The Element of Surprise

My former life as a tax adviser was frequently frustrating but rarely dull. The reason was that any plans I had for a particular day were often defenestrated (i.e. thrown out of the window) by a telephone call or visit from either a client or a partner wanting something done immediately. My favourite (not) were the partners who would turn up at 4 pm and say “I’ve promised Mr So and So that he’ll get his tax return first thing in the morning.” Thinks: “Fine for you to make the promise – you don’t have to do the work.”

Now I’ve put all that behind me, dei gratia, I still get the odd surprise in my work as a self-employed hypnotherapist. Very occasionally, I take a call from a prospective client who desperately needs my help straight away – a sudden attack of nerves before a presentation, perhaps, or fear about an upcoming flight. Another kind of surprise came from a client in Greece wanting a telephone session. But the most usual type of surprise comes from a client who turns up in my consulting room with an issue that I wasn’t expecting.

Generally, when I take a booking, I ask the client how he would like me to help him. Some give me a great deal of information at that stage, most give a brief overview and a few are so reticent – or perhaps they are calling from work – that they don’t want to give any details over the phone. Then they arrive and it quickly becomes clear that the issue they told me about isn’t what we need to work on. Or there’s the client who comes for a particular issue in session 1, then says he has other issues too – so when he comes back for session 2 I don’t know whether we’re going to be working on reinforcing what we’ve already covered or something entirely different.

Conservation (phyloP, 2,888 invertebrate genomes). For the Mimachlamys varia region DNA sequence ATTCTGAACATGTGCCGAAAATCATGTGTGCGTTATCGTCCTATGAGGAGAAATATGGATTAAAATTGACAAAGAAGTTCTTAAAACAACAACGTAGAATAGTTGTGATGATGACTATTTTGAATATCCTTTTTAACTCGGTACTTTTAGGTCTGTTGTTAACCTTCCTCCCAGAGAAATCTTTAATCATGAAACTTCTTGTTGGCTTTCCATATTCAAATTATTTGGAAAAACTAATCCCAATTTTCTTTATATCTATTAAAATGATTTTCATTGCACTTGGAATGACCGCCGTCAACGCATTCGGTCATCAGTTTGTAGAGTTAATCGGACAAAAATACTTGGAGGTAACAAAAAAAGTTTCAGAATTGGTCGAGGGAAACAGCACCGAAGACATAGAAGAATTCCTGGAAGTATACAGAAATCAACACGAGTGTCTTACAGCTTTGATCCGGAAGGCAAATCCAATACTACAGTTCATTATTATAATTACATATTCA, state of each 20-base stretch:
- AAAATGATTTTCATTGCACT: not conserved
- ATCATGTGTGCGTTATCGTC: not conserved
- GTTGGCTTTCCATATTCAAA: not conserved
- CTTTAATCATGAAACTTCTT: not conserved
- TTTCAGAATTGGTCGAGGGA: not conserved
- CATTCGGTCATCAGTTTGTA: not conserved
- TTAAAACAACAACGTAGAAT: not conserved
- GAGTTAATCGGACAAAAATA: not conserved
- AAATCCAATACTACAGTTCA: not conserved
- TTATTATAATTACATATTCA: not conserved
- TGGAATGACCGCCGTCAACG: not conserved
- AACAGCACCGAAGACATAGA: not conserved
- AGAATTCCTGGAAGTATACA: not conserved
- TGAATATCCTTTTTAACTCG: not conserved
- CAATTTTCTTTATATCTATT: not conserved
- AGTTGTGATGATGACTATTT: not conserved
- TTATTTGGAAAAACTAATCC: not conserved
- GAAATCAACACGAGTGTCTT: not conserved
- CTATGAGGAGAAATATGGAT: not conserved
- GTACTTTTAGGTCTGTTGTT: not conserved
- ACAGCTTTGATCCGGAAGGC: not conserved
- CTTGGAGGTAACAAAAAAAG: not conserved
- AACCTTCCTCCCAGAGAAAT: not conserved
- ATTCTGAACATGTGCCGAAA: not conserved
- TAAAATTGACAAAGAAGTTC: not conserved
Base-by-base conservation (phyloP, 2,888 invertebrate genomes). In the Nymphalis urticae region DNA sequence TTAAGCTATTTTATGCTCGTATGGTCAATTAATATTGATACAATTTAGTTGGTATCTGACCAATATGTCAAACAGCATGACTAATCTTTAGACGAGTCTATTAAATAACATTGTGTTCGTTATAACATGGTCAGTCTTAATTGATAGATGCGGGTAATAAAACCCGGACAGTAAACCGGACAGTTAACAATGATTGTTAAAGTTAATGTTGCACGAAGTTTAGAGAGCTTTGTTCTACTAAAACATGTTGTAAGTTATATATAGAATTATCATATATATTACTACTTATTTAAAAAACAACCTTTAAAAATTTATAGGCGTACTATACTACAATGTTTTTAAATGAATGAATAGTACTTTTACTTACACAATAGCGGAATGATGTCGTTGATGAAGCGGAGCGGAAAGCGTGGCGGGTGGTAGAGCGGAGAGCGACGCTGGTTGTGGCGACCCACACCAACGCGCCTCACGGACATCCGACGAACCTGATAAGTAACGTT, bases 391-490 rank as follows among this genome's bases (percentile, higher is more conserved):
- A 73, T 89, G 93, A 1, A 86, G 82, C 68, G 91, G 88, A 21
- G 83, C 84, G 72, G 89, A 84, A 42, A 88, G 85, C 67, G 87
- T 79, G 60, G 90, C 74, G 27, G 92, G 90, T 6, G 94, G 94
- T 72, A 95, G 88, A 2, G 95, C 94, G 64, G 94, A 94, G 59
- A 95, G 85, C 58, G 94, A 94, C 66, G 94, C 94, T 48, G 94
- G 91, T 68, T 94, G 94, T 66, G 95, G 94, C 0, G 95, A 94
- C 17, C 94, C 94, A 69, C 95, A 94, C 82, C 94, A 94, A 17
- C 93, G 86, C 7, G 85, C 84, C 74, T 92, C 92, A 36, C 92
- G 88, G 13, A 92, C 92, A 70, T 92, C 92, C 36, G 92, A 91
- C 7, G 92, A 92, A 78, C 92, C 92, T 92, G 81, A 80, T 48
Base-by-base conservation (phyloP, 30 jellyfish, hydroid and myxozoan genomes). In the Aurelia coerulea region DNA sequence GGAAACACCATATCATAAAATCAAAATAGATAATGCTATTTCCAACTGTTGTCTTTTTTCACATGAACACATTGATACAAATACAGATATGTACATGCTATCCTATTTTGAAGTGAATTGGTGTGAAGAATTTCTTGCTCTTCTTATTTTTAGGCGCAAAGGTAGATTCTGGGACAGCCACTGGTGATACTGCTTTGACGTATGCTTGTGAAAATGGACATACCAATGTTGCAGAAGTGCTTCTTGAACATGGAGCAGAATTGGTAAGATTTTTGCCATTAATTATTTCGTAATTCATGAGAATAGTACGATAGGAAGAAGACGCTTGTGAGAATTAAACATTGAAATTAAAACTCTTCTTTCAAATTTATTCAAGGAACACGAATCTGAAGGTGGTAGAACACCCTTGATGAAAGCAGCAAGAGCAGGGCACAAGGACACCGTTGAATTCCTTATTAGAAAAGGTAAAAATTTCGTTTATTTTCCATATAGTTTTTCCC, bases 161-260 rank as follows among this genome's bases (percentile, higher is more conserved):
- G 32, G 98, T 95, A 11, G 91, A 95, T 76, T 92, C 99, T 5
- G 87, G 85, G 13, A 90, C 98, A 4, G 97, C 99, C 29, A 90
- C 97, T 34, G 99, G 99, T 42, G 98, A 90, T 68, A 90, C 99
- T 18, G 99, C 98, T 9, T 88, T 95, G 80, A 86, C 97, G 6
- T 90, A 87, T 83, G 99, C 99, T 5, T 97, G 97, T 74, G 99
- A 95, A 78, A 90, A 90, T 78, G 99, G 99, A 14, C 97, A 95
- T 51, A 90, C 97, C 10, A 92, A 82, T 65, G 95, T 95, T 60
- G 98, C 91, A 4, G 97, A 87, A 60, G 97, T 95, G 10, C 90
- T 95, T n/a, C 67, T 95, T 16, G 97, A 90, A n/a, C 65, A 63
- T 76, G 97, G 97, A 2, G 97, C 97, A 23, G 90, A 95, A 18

Happily, my original hypnotherapy tutor was adamant that we shouldn’t use pre-prepared scripts and trained us to work completely cold with our practice clients. We wouldn’t even have any idea what issues they would bring to the session. That was about nine  years ago, and I have since picked up a number of new techniques that can be adapted for most situations, such as Emotional Freedom Technique and Archetypal Parts Imagery. It can often be tricky to make an instant decision on which of the possible techniques to use, but all of my client sessions start with a pre-talk to find out what the client needs and there are usually clues there which will guide me on which way to go.

There is one more kind of surprise in my work – the client who fails to show up altogether. There are several possible reasons for that – but I’ll save them for a future blog.

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